For people living in absolute poverty and chronic hunger, the solution is not to rid the world of livestock, but to find ways to farm animals more efficiently and more sustainably
VTV1, the leading Vietnamese state-run media outlet, interviewed Hung Nguyen, regional representative for East and Southeast Asia and senior scientist at ILRI, and Tuyet Hanh Tran, associate professor at the Hanoi University of Public Health (HUPH) on the connections between ecosystem disruptions and infectious human diseases.
Diseases that jump from animals to people are known by scientists as zoonoses. You may have heard of the headline-grabbing zoonoses named above. But others may be rather less familiar.
By mixing compounds from garlic, citrus and other additives into a pellet that’s mixed with a cow’s regular diet, the start-up [Mootral] has surprised scientists by significantly and consistently cutting the toxic output [methane] of animals.
Wellington Ekaya, head of capacity development at the International Livestock Research Institute (ILRI), recently talked about his work with the Technical Centre for Agricultural and Rural Cooperation (CTA) in an article on the CTA Blog.
Eric Fèvre, professor of veterinary infectious diseases at the University of Liverpool and jointly appointed at the International Livestock Research Institute in Kenya, . . . says people should not be concerned about their domestic livestock becoming a COVID-19 source.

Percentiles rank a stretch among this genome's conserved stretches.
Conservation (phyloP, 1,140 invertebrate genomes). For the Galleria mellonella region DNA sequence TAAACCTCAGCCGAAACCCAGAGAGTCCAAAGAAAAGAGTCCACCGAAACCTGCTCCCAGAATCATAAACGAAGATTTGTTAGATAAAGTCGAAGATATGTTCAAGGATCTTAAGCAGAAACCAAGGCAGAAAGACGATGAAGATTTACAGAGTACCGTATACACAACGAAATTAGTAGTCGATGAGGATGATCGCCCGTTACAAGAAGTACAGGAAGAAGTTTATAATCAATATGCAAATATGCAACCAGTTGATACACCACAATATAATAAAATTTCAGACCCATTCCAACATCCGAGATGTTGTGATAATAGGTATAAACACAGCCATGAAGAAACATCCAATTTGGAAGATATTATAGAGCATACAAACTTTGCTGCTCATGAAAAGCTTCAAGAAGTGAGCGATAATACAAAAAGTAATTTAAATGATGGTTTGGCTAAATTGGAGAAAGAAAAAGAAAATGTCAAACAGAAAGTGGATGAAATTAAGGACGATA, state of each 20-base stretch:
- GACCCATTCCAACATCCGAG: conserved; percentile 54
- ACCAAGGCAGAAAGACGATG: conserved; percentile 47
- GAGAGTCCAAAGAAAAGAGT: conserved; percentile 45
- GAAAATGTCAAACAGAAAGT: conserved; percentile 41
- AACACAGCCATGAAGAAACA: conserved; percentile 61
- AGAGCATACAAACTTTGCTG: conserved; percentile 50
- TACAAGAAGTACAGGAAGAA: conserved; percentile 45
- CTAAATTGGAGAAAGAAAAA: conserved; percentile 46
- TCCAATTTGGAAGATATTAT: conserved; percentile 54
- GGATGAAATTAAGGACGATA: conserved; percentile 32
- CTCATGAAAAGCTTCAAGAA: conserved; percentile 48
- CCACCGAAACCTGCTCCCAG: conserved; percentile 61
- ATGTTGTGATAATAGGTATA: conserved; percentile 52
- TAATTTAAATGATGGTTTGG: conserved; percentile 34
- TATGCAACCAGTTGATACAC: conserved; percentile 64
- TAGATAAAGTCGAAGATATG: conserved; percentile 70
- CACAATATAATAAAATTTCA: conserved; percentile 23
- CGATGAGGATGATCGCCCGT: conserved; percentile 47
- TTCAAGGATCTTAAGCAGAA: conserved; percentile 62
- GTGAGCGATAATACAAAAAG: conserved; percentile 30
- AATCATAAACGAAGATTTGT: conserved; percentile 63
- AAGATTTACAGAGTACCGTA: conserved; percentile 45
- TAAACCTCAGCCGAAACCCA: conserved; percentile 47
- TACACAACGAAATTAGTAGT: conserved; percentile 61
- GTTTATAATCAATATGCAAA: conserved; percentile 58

While the world’s attention is focused on controlling COVID-19, evidence points at the biodiversity crisis as a leading factor in its emergence. At first glance, the two issues might seem unrelated, but disease outbreaks and degraded ecosystems are deeply connected.
The current focus on exotic food consumption in China often relies on Orientalisation, and is in some cases tinged with anti-Chinese sentiment.
On a recent World Bank ‘Voices’ blog, German agricultural economist Juergen Voegele, World Bank vice president for sustainable development, said that with the emptying of supermarket shelves and the sweeping travel bans being put in place to try to stem the spread of COVID-19, one might deduce that global food supplies were low. That’s not the case, he says.
Scientists say a moonshot effort is needed to end social distancing and this pandemic.
An article in The Guardian newspaper raises the question of whether human destruction of nature is responsible for mass pandemics like COVID-19. It quotes Eric Fevre, a principal scientist at the International Livestock Research Institute, on the ubiquity of possible germ sources: ‘”There are countless pathogens out there continuing to evolve which at some point …